The discussion on of the “Cloud City Era” spoke of how cities through open data are creating innovative management systems to better reflect the 21st century. This allows professionals to tackle urban problems as diverse as the people who live them, from traffic and of course crime. Digital infrastructures quickly became a concern for the panelists, pushing for data storage in suitable buildings to house data and allow proper function, use, quick access and high security. Current practice of digital infrastructures involved unmarked buildings with high levels of security.
A number of subtopics arose from the discussions of the panelists as well as contributions from questions from the audience. Toronto, as many know, is an amalgamated city that formed its current size and political borders in the late 1990’s. With Municipalities uniting as one big city, Toronto entering the 21st century had to handle the paper base and quite fragmented data of the newly shaped city. Digital infrastructures and Big Data now had the problem of transferring and equalizing the amount of the data throughout the city into technology and making it easier to handle, store and work with it. For those of us in geomatics, it is understood that working with data with discrepancies is undesirable when making an accurate analysis using GIS, remote sensing, and practising cartography.
Health was referenced as a question due to increasing wireless technology especially in portable devices. The panelist from Ericsson Canada answered back with regulation from the proper authorities as the best way to balance human health and the advancement of technology which was mentioned to incorporate GPS. This also brought about the concern of privacy and surveillance.
Using twitter as an example, a member of the audience spoke of the shortening of information and data, the municipal politician was alarmed by the fact that city debates were being cut down to the mere resolutions, completely cutting off the debate that led up to it, being released to the public. This concern was bridged into the digital infrastructures, questioning if in deed urban politics was fully making use of the data being collected and used in informed decisions and not being compromised.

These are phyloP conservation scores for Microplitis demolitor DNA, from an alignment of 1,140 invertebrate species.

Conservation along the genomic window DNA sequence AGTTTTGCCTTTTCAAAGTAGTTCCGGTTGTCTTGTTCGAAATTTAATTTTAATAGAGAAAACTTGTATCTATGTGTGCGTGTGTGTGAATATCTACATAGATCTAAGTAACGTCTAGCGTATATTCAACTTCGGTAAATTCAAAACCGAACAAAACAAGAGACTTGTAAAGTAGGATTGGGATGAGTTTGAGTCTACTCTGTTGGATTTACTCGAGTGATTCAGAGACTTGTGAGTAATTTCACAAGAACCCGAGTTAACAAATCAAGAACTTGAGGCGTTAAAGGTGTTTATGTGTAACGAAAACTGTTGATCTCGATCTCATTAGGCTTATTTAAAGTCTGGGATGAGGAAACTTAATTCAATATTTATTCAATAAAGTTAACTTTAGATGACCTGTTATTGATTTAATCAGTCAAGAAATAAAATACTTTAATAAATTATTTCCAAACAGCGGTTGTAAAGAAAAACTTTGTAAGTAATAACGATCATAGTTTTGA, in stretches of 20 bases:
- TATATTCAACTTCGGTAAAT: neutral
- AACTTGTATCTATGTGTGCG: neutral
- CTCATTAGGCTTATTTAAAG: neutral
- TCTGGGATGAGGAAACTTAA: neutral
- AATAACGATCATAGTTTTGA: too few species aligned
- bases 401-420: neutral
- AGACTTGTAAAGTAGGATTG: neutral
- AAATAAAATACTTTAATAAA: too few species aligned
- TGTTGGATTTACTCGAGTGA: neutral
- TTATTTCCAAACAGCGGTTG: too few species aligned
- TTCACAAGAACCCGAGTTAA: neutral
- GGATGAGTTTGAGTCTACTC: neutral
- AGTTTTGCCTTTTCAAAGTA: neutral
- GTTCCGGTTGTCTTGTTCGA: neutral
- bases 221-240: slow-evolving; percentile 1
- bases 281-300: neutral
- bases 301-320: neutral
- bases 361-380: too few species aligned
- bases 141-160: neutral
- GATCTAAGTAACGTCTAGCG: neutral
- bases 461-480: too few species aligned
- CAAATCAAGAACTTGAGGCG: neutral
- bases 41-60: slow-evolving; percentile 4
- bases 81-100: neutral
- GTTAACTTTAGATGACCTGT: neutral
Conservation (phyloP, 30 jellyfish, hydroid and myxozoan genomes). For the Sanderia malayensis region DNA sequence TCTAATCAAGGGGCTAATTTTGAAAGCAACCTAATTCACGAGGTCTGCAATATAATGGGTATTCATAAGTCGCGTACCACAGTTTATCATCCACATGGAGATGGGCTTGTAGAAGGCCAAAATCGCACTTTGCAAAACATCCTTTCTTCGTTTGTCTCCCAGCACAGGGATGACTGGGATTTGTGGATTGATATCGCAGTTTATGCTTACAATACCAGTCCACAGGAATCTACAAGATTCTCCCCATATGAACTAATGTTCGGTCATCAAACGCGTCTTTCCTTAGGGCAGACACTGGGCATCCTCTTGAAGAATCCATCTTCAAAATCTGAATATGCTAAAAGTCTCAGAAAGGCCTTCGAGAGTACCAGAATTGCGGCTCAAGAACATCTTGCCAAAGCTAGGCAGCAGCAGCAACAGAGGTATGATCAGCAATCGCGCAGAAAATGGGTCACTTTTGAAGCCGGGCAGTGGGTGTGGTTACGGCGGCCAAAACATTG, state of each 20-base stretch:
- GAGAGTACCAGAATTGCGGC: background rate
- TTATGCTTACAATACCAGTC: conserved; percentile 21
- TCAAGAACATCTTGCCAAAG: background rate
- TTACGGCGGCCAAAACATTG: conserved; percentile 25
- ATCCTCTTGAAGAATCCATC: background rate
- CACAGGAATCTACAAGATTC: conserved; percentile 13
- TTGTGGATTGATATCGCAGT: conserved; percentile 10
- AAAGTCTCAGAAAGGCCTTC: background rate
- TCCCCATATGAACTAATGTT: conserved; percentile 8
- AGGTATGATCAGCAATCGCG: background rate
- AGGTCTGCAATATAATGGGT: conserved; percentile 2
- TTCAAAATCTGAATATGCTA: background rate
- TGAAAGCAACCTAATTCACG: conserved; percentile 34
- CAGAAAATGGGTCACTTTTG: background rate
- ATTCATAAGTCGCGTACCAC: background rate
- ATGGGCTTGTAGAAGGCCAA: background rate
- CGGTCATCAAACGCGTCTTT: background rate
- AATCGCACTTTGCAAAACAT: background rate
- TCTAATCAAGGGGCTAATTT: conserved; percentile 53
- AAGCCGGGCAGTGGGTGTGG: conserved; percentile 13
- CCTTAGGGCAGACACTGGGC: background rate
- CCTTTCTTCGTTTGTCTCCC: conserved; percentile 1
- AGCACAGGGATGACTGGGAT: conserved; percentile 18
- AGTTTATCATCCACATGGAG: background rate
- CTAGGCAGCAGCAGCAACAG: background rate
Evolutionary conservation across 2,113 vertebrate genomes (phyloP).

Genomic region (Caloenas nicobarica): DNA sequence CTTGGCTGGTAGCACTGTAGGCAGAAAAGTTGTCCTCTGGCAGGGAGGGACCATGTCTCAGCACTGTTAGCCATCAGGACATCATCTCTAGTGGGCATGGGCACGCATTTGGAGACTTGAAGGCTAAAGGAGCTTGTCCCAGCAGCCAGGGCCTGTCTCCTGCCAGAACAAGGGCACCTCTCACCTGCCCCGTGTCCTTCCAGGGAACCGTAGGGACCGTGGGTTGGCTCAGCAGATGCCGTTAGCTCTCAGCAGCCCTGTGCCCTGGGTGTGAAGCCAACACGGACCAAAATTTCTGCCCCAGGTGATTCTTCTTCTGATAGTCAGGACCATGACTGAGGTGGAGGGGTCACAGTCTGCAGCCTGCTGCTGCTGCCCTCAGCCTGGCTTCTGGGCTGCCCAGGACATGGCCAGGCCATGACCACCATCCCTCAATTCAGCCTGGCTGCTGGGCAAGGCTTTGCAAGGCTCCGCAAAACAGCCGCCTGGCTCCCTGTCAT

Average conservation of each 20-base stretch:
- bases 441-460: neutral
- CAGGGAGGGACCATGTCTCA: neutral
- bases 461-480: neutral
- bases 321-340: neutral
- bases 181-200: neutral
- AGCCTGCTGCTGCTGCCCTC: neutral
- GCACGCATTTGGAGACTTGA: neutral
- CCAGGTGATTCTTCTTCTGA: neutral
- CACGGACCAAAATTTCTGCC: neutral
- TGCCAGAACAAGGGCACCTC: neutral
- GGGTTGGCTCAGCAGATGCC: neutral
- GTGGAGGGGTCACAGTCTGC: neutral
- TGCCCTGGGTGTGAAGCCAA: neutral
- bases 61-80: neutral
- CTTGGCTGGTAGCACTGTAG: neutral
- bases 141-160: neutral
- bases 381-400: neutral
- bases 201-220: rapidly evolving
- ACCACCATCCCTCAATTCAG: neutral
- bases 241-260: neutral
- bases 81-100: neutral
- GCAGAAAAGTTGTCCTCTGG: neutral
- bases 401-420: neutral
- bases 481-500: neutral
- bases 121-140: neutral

Jay Mezher, National Director, Virtual Design & Construction, Parsons Brinckerhoff, had a presentation on “Visual Design and its Contribution to Resilient Infrastructure”. Mezher effectively illustrated the success of combining data, technology and the use of geomatics to make informed decisions on grand urban scales.
His project on the Alaskan Way Viaduct and Seawall Replacement in Seattle was the jewel of his presentation, promoting 3-D and 4-D modeling and GIS to map out construction plans before issues are realized during construction. His visuals were widely accepted by the conference as the future of city building thanks to the exceptional use of data and technology in architecture, construction, engineering and of course geomatics.
My experience at CityAge’s Conference on the Modern Metropolis both educated and reminded me of the responsibility we all have as educated, technology savvy professionals to treat data as a resource. Through decision support, data and technology, whether from geomatics or not, can help us plan our cities for the issues of today and the problems of tomorrow.